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Enforce the Toxic Substances Control Act

According to the Office of Water, “If EPA were to regulate SINKEX under TSCA, SINKEX would be unlawful, and subject to citizen suit...” PCBs on SINKEX vessels are regulated solely under the MPRSA, rather than both TSCA and MPRSA. This determination was made under the authority of section 9(b) of TSCA, which provides that if the EPA Administrator determines that a risk to health or the environment associated with a chemical substance or mixture could be eliminated or reduced to a sufficient extent by actions taken under the authorities contained in other Federal laws, the Administrator shall use those authorities to protect against such risk unless he determines it is in the public interest to take action under TSCA.

The EPA proclaimed: “We believe there is no public interest in regulating the transportation

and disposal of PCBs associated with SINKEX under TSCA…” However, this statement was made when there was a lack of hard evidence of significant PCB leaching from sold-matrices into the marine environment. We now know that PCBs leach into the marine environment and are taken up by fish; PCBs are then transferred to humans as humans digest contaminated fish. It is clearly in the public’s interest to regulate the transport and disposal of PCBs via SINKEX under TSCA as SINKEX is detrimental to human health and the environment.

With respect to artificial reef dumping, which allowed such ships as the Ex-ORISKANY to be dumped with PCBs on board in excess of 50 ppm under a risk-based disposal permit, such approvals should be prohibited now that we know that the risks are unacceptable.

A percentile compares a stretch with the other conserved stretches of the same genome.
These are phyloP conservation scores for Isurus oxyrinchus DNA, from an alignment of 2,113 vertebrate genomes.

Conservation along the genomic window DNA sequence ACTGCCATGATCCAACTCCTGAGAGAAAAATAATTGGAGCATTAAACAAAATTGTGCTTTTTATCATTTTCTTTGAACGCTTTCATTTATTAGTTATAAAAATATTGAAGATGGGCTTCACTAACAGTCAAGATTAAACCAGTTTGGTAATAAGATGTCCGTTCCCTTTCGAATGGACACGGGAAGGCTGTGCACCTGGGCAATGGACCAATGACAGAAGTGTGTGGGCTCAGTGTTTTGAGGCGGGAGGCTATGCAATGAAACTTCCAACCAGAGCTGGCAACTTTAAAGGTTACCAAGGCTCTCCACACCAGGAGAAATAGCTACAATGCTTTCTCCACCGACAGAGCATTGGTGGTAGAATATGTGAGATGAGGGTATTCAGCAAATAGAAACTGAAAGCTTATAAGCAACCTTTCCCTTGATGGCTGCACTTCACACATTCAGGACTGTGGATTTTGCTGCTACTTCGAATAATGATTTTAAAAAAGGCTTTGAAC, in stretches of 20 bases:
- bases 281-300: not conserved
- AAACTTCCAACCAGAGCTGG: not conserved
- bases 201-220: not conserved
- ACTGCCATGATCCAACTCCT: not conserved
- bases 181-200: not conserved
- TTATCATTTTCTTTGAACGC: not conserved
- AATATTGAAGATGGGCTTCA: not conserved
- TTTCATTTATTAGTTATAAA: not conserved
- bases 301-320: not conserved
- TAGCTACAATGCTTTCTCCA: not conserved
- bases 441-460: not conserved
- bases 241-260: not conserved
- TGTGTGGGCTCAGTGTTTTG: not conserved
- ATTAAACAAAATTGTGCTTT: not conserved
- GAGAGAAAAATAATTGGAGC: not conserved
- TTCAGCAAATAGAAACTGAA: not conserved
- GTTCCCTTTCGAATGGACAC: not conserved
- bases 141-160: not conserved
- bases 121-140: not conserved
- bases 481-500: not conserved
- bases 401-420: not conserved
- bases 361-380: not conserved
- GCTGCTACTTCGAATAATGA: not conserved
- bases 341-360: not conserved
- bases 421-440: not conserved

Eliminate Double Standards

The EPA views the sinking of vessels for the purpose of artificial reefing an act of disposal under TSCA regulations and therefore have lessened the PCB remediation requirements to a 50 ppm level. However, at the same time, the EPA also considers the act of sinking vessels for the purpose of artificial reefing an act of non- disposal (placement) under the London Convention and MPRSA, thereby avoiding the dumping prohibitions and application of the black list. Thus, the EPA has allowed a double standard in order to facilitate ocean dumping. Under this arrangement, the Navy and MARAD are allowed to dump vessels with least burden to the budgets of these agencies, and by

externalizing the costs to environment and the food chain.



If artificial reefing is considered disposal under the terms of TSCA, then it does not serve an alternative purpose and can be characterized as ocean dumping under the London Convention and MPRSA, and should be a prohibited action in which trace contaminant levels should apply. However, if a sunken vessel serves an alternative purpose (i.e. artificial reef, fisheries enhancement), the EPA should redefine the ocean disposal action as continued use or reuse. This adjustment would require remediation of PCBs to levels below 2 ppm, as opposed to the 50 ppm under the current disposal designation.

Ratify the London Protocol and Invoke the Precautionary Principle

The EPA states: “Considering the type of PCB material involved and the lack of evidence of unreasonable risk to human health or the

environment, the Office of Water has determined that the general MPRSA permit for SINKEX is protective of risks associated with




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